The presence of recurrent panic attacks is an essential feature of panic disorder. According to the Diagnostic and Statistical Manual of Mental Disorders, Fifth Edition (DSM-5), panic attacks feature prominently within the anxiety disorders, of which panic disorder is one.
In panic disorder, the individual experiences recurrent unexpected panic attacks and is persistently concerned or worried about having more panic attacks or changes his or her behavior in maladaptive ways because of the panic attacks. A panic attack is an abrupt surge of intense fear or intense discomfort that reaches a peak within minutes, and during which time 4 or more of the following symptoms occur:
Accelerated heart rate
Shortness of breath
Feelings of choking
Feeling dizzy or faint
Chills or heat sensations
Fear of losing control or “going crazy”
Fear of dying
The attack has a sudden onset and typically reaches a peak within 10 minutes. Panic attacks can be (1) unexpected, that is, not associated with a specific trigger; (2) situationally bound, that is, almost always occurring on exposure to, or in anticipation of, a specific trigger; or (3) situationally predisposed, which means they are more likely to occur on exposure to a trigger but are not invariably associated with that trigger. Situationally bound panic disorder is very similar to specific phobia except for the degree of the reaction. Unexpected and situationally predisposed panic attacks are the most frequent types in panic disorder. (See Etiology and History.)
In 1994, the American Psychiatric Association included panic disorder with agoraphobia and panic disorder without agoraphobia in the DSM-IV. (In prior DSM editions, the terms panic disorder and agoraphobia with panic attacks had been used to describe similar conditions.) In DSM-5, panic disorder and agoraphobia are two separate and distinct disorders.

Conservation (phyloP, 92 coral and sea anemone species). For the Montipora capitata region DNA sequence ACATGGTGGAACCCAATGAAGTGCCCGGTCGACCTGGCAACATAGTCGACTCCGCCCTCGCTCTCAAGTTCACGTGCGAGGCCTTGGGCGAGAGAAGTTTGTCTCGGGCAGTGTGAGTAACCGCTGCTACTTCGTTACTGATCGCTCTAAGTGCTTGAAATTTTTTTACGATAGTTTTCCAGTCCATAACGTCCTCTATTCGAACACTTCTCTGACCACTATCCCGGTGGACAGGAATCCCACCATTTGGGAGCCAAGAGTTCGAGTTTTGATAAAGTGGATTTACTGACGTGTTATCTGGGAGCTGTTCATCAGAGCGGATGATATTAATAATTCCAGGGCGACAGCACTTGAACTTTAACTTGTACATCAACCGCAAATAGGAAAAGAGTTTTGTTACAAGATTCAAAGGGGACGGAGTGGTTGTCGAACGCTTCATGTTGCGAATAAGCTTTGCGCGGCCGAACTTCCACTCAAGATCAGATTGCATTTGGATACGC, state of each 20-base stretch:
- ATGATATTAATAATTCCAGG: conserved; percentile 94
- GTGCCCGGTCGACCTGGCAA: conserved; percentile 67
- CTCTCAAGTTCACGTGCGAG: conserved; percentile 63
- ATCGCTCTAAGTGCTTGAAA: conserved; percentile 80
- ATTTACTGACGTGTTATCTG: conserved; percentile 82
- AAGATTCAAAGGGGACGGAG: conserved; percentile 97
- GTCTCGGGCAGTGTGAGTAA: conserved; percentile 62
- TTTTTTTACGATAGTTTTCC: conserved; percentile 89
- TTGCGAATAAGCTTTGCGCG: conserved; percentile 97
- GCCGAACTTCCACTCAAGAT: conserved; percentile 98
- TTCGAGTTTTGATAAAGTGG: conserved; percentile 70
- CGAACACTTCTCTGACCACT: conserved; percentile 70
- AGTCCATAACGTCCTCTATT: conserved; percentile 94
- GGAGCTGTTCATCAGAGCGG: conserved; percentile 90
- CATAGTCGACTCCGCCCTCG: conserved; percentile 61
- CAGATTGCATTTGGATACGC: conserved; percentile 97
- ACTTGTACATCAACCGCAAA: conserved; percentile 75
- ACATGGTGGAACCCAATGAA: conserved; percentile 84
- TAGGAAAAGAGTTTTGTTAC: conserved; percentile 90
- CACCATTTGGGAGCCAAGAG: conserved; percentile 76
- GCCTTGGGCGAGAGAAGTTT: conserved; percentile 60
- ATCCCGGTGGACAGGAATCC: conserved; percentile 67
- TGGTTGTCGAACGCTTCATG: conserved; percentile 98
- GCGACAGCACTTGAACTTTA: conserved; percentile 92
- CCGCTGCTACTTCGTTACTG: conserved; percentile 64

Although panic disorder is more frequent in older adolescents and adults, it does occur in children. It is an important disorder to consider, because unrecognized and untreated panic disorder can have a devastating impact on a child’s life and can interfere with normal development, schoolwork, and relationships. (See Epidemiology and Prognosis.)
Somatic symptoms of panic disorder may lead to excessive and invasive examinations when appropriate mental health professional assessment is delayed.
Reluctance to go to school or engage in other age-appropriate activities may result from panic disorder.
Comorbid depression is not uncommon, and, in severe cases, children and adolescents may become suicidal.
Adolescents with panic disorder may self-medicate, leading to substance abuse.